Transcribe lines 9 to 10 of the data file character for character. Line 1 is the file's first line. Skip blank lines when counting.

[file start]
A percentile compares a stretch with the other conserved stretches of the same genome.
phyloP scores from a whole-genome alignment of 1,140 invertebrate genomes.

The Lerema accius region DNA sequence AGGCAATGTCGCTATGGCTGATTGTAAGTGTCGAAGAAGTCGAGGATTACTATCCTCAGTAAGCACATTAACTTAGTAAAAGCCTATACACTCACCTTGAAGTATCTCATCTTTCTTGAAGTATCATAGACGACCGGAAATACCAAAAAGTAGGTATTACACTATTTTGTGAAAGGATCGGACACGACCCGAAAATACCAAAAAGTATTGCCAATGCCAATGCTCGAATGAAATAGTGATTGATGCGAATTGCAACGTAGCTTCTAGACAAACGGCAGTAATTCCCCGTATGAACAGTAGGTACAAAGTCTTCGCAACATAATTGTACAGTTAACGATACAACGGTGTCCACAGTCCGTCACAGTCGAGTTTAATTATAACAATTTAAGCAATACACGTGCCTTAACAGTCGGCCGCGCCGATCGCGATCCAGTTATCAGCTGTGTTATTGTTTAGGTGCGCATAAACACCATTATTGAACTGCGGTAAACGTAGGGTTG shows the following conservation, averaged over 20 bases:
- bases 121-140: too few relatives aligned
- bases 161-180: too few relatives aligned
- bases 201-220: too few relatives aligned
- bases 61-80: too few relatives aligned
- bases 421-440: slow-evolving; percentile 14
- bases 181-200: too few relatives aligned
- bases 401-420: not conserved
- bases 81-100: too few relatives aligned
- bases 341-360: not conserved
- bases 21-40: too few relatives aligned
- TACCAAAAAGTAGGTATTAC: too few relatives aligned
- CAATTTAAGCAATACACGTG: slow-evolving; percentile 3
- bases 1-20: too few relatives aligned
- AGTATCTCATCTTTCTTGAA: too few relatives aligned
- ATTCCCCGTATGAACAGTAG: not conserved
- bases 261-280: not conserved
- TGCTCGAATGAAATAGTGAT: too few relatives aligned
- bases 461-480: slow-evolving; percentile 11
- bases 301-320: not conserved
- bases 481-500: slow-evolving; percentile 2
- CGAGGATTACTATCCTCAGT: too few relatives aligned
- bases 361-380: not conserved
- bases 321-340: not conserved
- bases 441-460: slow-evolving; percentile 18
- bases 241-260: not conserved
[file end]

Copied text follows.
- bases 181-200: too few relatives aligned
- bases 401-420: not conserved